informa
6 min read
article

Thriving as a Freelance Game Developer: How to Get Started

Conversations around various career issues for game developers regarding crunch issues and concerns about pay equity and toxic work environments have gone mainstream. Because of these issues, some developers have chosen to work for themselves instead.

Game development can be an exciting and fulfilling career path. You have the chance to contribute your creative and technical prowess to projects that bring joy into the lives of potentially millions of people. Though, that’s not to say that there aren’t challenges. The industry is fraught with toxic practices and environments, not the least of which is a crunch culture that puts workers at serious risk of burnout.

 

As such, talented development contributors are increasingly looking toward building freelance careers. Particularly in recent years, remote working in the sector has become increasingly practical. This has created a landscape that can empower you to be your own boss and apply your skills to projects without the oppressive atmosphere that can be so disruptive and destructive. 

 

So, how can you best go about forging a freelance career in which you’re able to thrive? We’re going to run down a few of the primary points you should be focusing on to get off to a positive start. 

Build Your Portfolio

If you want to get into game development as a freelancer, the route is really not a lot different from most other independent contractor careers. You need to be able to demonstrate to clients that you are capable of pulling off the volume and quality of work that they need on the time scale they need it. While having a resume packed with in-house experience is good, the main tool you need to make your case is a solid portfolio. 

 

Obviously, if you’ve been involved with projects over many years this is slightly easier. Review your body of work and make a selection that best represents what you can do. Go for quality over quantity; if you only have a couple of projects that reflect your best work, don’t be afraid to limit your selection to those. It’s smart to also make your portfolio agile. If you are pitching to work for a studio that favors a certain artistic style or gameplay approach, shift the focus of your portfolio to include work that reflects this.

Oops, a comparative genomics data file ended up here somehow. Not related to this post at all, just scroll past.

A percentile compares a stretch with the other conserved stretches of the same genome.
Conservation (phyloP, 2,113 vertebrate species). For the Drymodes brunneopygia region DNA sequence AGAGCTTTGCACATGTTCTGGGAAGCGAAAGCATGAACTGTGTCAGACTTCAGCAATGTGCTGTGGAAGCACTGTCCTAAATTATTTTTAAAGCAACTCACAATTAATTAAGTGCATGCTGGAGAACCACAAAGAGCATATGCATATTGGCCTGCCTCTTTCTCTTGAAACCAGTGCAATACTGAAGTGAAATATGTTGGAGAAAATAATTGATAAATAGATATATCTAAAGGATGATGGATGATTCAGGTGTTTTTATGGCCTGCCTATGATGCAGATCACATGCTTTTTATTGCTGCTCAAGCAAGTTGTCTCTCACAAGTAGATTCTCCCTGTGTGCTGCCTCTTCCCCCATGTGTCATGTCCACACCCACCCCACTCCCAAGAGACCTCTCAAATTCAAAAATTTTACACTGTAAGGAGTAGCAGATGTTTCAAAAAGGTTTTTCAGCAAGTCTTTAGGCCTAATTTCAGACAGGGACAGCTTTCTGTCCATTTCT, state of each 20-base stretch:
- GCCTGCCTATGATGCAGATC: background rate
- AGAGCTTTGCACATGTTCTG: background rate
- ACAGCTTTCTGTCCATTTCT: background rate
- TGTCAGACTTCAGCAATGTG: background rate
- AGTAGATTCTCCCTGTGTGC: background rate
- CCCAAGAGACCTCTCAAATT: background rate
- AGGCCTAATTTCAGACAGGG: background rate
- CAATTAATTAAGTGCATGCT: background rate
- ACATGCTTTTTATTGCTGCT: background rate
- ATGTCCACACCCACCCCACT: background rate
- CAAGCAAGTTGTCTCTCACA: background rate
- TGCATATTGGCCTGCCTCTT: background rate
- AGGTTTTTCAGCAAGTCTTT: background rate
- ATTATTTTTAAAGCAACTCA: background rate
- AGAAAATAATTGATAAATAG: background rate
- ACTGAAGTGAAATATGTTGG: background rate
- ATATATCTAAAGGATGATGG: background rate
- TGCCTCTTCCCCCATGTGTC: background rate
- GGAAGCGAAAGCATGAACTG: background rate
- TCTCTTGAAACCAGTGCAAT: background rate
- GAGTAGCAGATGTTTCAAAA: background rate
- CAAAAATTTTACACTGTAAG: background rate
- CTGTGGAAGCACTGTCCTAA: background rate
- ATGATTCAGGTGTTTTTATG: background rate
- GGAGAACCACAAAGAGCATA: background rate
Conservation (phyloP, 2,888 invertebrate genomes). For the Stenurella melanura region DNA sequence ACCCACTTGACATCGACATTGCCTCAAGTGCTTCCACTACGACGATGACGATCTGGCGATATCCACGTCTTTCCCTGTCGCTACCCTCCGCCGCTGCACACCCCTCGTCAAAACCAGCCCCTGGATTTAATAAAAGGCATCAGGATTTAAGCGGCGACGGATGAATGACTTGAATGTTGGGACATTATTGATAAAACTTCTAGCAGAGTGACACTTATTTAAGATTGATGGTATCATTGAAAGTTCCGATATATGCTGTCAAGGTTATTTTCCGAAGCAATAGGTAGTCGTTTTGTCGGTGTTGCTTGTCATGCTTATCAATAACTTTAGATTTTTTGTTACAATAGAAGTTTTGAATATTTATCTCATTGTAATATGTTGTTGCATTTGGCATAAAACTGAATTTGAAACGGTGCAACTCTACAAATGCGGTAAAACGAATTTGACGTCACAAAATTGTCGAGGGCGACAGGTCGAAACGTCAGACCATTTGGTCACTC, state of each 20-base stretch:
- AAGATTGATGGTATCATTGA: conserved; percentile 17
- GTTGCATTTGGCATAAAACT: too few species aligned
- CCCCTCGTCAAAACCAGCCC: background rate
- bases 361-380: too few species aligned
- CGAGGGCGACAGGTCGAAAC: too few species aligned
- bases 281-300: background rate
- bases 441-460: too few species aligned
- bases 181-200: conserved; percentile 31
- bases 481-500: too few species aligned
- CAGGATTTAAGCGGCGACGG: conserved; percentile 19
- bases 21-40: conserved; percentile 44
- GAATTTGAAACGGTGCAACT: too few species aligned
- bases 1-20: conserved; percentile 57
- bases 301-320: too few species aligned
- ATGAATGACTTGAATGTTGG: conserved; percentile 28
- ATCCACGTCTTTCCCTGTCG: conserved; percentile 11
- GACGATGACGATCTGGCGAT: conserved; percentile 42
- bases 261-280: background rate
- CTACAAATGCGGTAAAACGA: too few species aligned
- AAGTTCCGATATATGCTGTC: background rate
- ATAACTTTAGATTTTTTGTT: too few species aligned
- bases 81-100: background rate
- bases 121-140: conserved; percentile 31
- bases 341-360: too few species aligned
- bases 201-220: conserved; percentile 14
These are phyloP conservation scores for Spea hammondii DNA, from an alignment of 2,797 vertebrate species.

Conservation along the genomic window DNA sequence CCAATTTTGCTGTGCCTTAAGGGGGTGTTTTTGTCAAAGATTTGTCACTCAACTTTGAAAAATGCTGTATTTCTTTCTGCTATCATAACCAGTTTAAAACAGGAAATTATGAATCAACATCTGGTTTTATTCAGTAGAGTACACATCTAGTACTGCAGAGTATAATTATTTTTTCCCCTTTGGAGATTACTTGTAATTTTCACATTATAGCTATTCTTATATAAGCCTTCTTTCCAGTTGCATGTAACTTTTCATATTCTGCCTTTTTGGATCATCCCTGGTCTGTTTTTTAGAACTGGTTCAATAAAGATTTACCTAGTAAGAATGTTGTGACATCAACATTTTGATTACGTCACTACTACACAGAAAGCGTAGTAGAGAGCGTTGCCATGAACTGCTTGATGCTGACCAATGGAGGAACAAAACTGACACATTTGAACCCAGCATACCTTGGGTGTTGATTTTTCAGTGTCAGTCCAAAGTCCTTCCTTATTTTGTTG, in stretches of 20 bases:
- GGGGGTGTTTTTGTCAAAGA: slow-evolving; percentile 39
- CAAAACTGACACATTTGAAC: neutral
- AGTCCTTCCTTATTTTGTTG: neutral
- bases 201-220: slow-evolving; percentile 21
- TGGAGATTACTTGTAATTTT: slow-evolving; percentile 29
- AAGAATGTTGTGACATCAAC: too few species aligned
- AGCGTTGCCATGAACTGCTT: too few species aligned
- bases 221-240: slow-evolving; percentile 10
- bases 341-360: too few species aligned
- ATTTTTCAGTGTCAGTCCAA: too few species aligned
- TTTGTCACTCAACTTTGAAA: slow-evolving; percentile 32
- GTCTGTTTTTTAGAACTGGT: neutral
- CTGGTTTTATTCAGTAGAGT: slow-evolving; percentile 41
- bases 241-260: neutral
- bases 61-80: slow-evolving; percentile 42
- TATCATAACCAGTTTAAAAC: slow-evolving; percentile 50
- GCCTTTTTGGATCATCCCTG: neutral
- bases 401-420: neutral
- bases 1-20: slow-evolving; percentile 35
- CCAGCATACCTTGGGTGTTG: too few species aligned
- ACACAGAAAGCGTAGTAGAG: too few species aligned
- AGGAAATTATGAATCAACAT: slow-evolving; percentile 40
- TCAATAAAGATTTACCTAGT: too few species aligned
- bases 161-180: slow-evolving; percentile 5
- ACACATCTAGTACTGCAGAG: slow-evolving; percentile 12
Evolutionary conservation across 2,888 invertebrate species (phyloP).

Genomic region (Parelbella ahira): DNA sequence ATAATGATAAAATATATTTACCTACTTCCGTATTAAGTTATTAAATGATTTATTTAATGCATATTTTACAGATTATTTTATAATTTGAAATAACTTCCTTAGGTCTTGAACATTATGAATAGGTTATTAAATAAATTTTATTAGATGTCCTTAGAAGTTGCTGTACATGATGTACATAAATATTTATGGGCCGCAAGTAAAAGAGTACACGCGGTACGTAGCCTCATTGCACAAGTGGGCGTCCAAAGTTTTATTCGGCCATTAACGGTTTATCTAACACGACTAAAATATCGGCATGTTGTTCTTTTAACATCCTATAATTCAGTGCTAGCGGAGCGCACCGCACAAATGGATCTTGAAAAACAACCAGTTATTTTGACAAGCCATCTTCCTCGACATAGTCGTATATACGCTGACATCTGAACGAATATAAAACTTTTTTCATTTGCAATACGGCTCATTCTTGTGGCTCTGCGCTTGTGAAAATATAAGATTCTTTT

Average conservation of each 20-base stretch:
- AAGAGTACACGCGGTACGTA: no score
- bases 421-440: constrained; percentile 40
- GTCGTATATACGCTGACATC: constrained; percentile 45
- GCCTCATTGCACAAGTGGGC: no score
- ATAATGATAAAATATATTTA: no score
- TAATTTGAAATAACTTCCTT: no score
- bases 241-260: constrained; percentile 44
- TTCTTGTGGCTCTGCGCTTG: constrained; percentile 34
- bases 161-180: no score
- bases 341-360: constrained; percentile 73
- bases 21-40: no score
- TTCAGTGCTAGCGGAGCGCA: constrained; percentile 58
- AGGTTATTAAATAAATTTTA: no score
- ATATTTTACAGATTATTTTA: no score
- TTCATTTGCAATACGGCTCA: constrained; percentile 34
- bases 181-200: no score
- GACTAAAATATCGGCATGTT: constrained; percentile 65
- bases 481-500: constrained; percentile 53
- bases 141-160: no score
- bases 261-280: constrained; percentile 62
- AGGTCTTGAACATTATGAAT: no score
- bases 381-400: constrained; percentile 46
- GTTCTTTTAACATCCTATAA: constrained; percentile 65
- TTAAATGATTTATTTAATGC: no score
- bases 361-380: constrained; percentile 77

However, just because you don’t have any professional studio experience, that doesn’t mean to say that you’re locked out of freelance opportunities. Having a portfolio filled with your projects is not a drawback. Make sure to include not just the end product through tech demos, but also examples of your planning and design process. This helps to give potential clients useful insights into how you think when you work. Keep it simple, though.

Keep Connected

One of your top priorities in starting your freelance career is to focus on building and maintaining good communications practices. This starts with making certain that you have adequate, uninterrupted internet access. If this isn’t possible at home, it might be worth considering becoming a member of the growing number of coworking spaces. 

 

Beyond that, if you intend to be fully involved in your projects, you need to make sure that you have the communication tools in place to be an active contributor throughout the strategic planning stages. Talk to your clients about utilizing collaborative tools like virtual whiteboards that empower all remote workers to become more engaged in brainstorming and planning. These kinds of apps mean that you can discuss the project live, with each attendee making color-coded additions in a way that keeps a shared strategic document both accessible and organized.